Deer hunting rules relaxed to assist farmers in Southern NSW

Ian Campbell 16 November 2018 9
A Velvet Hog Deer Stag. Photo: Brian Boyle, Australian Deer Association Facebook.

A Velvet Hog Deer Stag. Photo: Brian Boyle, Australian Deer Association Facebook.

Some deer hunting regulations have been lifted across the New South Wales allowing licenced hunters to assist local farmers to manage deer numbers on their property.

Member for Monaro, John Barilaro says it’s a necessary step to help control wild deer populations at this dry time.

“I’ve seen first-hand how much damage deer can cause to a property, and the suspension of deer hunting regulations is part of a state-wide approach to manage wild deer populations and work to stop this damage,” he says.

“Deer numbers are on the rise with a Department of Primary Industries (DPI) study estimating that they have almost doubled their distribution across NSW since 2009.

“Our farmers, the environment and community are impacted by deer through grazing, fence damage, vehicle collisions and damage to native vegetation.

“Unfortunately, these impacts are heightened by current drought conditions, with deer reported to be competing with livestock for scarce fodder,” Mr Barilaro says.

Photo: John Barilaro Facebook.

Photo: John Barilaro Facebook.

The lifting of some deer hunting regulations means that:

  • Seasonal restrictions on the hunting of fallow, red, wapiti and hog deer are suspended, and
  • The use of spotlights and other electronic devices, hunting from vehicles and hunting deer at night are all allowed activities on private land only. This is not the case on public land declared for hunting like State Forests where the use of spotlights and electronic devices as well as hunting from vehicles and hunting deer at night are still not permitted.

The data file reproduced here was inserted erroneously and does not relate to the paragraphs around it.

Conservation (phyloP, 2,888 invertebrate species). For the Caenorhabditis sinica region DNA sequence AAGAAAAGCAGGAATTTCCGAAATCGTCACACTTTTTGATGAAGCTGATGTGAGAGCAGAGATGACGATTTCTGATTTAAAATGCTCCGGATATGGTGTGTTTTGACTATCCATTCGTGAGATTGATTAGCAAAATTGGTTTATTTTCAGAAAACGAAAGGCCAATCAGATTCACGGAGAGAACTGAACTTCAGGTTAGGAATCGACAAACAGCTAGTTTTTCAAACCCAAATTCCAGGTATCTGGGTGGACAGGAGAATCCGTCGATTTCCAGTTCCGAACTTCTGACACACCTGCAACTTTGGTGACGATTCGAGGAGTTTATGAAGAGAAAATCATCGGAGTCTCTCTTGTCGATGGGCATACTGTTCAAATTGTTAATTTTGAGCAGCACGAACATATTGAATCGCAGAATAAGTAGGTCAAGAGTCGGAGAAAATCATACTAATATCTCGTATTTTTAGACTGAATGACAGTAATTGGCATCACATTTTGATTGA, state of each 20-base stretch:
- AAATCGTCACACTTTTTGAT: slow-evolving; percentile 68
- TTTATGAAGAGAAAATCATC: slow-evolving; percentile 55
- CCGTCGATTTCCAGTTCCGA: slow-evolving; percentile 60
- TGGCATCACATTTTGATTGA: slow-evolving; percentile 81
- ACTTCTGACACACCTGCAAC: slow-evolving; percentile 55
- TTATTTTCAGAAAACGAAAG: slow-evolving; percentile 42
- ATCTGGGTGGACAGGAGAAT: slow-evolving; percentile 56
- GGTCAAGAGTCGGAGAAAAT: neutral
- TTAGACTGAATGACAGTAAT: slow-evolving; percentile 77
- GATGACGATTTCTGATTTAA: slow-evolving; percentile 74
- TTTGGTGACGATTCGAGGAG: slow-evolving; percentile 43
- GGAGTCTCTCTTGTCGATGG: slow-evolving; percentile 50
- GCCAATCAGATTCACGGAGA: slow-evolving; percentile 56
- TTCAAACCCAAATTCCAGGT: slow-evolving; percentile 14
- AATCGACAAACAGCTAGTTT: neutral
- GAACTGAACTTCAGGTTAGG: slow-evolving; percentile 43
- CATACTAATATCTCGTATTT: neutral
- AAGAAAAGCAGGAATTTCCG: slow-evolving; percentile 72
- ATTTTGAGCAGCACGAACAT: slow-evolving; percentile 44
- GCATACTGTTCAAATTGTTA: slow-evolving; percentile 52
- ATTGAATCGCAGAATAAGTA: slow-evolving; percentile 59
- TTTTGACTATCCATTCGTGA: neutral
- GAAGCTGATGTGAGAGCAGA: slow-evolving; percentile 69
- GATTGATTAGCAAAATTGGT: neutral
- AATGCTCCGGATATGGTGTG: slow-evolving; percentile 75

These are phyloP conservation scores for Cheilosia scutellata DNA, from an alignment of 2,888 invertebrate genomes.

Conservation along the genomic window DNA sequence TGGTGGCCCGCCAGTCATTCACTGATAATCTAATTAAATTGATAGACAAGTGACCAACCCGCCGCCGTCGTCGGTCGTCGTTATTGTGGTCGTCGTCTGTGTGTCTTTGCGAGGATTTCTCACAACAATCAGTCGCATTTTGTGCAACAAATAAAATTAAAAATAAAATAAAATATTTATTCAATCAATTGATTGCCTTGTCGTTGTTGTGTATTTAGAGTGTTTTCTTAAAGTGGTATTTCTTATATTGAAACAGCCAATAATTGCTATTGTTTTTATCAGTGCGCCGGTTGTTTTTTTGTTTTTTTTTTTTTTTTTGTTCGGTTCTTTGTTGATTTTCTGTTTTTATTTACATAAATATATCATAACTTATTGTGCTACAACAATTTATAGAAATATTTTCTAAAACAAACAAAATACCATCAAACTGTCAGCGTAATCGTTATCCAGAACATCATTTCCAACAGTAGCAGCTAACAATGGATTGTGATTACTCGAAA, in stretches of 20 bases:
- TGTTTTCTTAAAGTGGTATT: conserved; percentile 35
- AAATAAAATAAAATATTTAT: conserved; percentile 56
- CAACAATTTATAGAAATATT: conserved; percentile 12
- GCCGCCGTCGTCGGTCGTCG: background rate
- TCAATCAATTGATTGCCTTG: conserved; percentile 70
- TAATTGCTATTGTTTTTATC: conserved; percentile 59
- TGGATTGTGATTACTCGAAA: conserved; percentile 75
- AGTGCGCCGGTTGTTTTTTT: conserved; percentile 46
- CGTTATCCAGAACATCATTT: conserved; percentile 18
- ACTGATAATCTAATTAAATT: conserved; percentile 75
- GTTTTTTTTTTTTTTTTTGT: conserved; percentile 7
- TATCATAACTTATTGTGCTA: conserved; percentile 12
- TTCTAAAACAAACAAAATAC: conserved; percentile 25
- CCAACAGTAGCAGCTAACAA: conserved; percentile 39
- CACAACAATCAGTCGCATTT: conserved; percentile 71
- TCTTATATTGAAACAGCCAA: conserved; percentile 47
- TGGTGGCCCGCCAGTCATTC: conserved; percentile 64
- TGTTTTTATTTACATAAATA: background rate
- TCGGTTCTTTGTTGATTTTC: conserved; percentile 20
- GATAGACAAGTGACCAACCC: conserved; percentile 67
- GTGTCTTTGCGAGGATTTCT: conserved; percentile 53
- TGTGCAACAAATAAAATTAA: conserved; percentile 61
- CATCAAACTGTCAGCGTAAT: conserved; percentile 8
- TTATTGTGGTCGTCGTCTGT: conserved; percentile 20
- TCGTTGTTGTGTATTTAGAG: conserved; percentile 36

All other firearm and hunting licence requirements remain unchanged.

“I would encourage hunters interested in assisting landholders to register with the DPI Game Licensing Unit so they can be placed on a hunter register that may be accessed by landholders,” Mr Barilaro says.

Further information about game hunting and the suspension of some deer hunting regulations is available at the DPI website, or by contacting the DPI Game Licensing Unit Customer Service Team on 6363 7650.

Original Article published by Ian Campbell on About Regional.

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9 Responses to Deer hunting rules relaxed to assist farmers in Southern NSW
Grimm Grimm 9:02 am 20 Nov 18

They have been commercially shot for over 12 months now, since the chiller box at Cooma opened back up. The numbers are ridiculous. Have seen mobs of >100 in a single paddock in some places south of here.

Stevo Rutz Stevo Rutz 8:23 am 20 Nov 18

Mitch we should go out with Aaron...


David Moore-Foster David Moore-Foster 10:39 pm 19 Nov 18

Marcus: Kalkite Venison?

    Marcus St John Dawe Marcus St John Dawe 12:33 pm 20 Nov 18

    David Moore-Foster venison on the menu.

Capital Retro Capital Retro 9:46 pm 19 Nov 18

We are into the current drought about two years. My observations from regular trips to the regional bush make me believe the deer population has indeed increased.

Lori J Tas Lori J Tas 2:59 pm 19 Nov 18

🙄 Deer population haven't increased during the drought, they're just seen more because they're travelling to human managed water sources

Karen McInnes Karen McInnes 2:46 pm 19 Nov 18

Fences mean nothing to them, they have free range, just like the roos, they eat where ever and what ever they like

Gabriel Spacca Gabriel Spacca 12:58 pm 19 Nov 18

I don’t necessarily have a problem with culling animals, but just curious how the population has increased during a drought? You’d think it would be the opposite.

Gilavon Gilavon 9:11 am 19 Nov 18

Barilaro needs to apply that same common sense to culling of feral horses in Kosciuszko.

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